Abstract: This paper presents the results of a survey-based experiment on the role of equity and efficiency for altruistic behavior. Using simple binary decisions for a representative pool of subjects, we find that both equity and efficiency are relevant for the decision to give. However, contrary to the findings in several laboratory experiments, our results indicate that equity plays a major role for altruistic behavior. Differ- ences in relative payoffs have a significant effect on the decision to give. When giving is not costly, more than half of the subjects prefer equal payoffs to a socially efficient but unequal allocation. When giving is Pareto-improving, half the subjects choose to sacrifice a higher payoff in order to avoid payoff inequality. We also find that preferences, as revealed by experimental choices, are largely consistent with re- ported pro-social activities, while only weakly related to self-reported well-being.
    Keywords: Altruism, Inequality-Aversion, SocialWelfare, Envy, Large-Scale Experiment
    JEL: D63 C78 C91
    Date: 2010–12
  3. By: Sujoy Chakravarty; Carine Sebi; E. Somanathan; E. Theophilus
    Abstract: The public goods problem (Hardin, The Tragedy of the Commons,1968), either viewed as a problem of extraction and optimal use of a resource, or that of shared contributions to the cost of a resource, has had a long history in the social sciences. Our experimental design, using methods in experimental economics, uses a standard Voluntary Contributions Mechanism (VCM) game with a moderately large group of ten and face-to-face communication between the participants. The subjects, who are villagers in the Gori-Ganga Basin of the Central Himalayas, are not re-matched every period. Our results are somewhat different from laboratory experiments using a similar design such as Isaac and Walker (1988a, 1988b). [Occasional paper 29].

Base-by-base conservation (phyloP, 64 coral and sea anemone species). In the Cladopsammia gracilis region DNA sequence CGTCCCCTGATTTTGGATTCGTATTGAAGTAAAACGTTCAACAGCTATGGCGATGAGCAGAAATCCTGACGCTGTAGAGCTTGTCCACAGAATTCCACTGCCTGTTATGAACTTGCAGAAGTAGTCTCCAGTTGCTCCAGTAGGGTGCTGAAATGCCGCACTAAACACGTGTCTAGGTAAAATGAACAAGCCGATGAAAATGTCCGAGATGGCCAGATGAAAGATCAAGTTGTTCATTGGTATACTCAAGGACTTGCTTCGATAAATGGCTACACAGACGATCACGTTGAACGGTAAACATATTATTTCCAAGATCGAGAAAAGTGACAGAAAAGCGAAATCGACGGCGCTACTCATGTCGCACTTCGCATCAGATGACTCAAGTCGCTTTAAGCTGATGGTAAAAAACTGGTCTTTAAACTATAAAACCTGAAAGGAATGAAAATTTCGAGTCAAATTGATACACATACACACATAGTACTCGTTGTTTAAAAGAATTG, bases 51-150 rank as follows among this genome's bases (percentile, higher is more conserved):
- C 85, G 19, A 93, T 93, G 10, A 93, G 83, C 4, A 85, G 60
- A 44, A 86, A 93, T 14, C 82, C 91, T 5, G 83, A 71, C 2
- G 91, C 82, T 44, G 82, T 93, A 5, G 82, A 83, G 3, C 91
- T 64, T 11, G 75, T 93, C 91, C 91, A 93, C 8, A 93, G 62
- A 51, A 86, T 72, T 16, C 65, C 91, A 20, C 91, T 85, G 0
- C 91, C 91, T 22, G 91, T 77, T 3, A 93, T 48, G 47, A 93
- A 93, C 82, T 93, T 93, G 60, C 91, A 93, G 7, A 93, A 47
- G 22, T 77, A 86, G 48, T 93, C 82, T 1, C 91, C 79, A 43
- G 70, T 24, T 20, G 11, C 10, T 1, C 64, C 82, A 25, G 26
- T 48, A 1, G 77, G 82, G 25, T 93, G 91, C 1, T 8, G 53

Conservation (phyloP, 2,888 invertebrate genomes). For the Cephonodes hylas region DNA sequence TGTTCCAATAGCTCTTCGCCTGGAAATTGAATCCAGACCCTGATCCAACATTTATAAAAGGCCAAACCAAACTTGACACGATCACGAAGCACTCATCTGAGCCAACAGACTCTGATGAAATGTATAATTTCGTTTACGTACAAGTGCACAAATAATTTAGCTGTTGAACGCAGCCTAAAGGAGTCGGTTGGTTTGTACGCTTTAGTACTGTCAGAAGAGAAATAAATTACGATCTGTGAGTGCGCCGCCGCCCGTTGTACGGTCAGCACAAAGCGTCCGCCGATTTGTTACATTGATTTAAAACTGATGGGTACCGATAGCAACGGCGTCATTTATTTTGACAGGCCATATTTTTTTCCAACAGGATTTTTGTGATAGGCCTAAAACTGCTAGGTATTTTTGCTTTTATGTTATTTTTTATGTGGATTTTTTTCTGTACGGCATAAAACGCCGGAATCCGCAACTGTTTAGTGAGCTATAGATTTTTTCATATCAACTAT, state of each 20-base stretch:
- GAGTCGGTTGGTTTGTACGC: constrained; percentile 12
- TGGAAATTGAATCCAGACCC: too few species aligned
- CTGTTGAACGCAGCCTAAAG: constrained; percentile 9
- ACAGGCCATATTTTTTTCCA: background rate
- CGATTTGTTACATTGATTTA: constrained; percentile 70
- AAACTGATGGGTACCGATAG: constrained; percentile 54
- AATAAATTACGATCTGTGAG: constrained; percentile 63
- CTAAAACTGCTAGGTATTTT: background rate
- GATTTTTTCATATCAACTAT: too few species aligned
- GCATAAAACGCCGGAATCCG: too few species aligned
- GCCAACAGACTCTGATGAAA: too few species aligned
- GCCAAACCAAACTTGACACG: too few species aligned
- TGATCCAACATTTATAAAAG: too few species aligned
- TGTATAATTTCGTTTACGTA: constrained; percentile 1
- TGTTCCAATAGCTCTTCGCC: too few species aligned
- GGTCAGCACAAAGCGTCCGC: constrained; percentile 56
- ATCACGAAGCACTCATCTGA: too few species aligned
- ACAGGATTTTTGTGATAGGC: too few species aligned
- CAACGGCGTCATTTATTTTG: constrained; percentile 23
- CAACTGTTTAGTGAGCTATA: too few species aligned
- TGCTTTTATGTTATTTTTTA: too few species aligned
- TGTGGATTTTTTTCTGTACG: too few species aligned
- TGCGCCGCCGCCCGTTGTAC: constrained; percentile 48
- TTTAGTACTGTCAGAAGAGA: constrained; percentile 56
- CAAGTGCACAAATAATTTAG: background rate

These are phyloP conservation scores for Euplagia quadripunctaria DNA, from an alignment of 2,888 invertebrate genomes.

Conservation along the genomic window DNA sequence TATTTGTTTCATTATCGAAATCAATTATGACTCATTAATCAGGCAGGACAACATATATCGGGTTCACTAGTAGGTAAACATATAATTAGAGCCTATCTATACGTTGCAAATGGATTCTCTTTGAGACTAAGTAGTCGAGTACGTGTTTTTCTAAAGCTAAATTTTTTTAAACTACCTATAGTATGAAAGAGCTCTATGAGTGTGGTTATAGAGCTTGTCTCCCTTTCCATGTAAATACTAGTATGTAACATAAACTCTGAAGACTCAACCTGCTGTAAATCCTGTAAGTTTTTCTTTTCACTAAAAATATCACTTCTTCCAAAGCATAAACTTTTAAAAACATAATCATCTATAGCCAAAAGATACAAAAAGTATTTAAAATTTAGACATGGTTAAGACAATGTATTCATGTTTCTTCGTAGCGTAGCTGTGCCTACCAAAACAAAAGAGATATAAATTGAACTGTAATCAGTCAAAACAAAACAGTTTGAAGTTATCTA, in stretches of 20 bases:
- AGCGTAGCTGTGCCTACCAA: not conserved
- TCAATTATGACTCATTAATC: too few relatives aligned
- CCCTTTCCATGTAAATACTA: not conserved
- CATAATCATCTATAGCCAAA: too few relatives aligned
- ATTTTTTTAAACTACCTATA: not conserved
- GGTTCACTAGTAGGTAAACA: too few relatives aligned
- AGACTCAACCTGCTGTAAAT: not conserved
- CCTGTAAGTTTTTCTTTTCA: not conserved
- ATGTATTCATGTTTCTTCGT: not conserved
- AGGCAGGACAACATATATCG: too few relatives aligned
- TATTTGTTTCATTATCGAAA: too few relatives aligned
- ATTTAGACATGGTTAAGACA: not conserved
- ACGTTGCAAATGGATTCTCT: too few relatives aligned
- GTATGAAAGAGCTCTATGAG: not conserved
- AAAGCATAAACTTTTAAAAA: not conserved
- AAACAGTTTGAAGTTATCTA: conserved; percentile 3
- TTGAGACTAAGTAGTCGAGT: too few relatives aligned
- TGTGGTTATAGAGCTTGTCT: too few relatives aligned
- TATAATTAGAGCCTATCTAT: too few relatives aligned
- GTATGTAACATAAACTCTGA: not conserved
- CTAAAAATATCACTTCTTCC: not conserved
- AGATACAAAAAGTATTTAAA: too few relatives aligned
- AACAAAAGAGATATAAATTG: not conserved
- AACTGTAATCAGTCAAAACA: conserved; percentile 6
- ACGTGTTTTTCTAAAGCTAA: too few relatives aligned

Keywords: communication, participants, VCM, economics, public goods problems, INDIAN HIMALAYAS, villagers, resource, gori-ganga, social sciences
    Date: 2011
  4. By: Alice Becker (Max Planck Institute of Economics, Jena)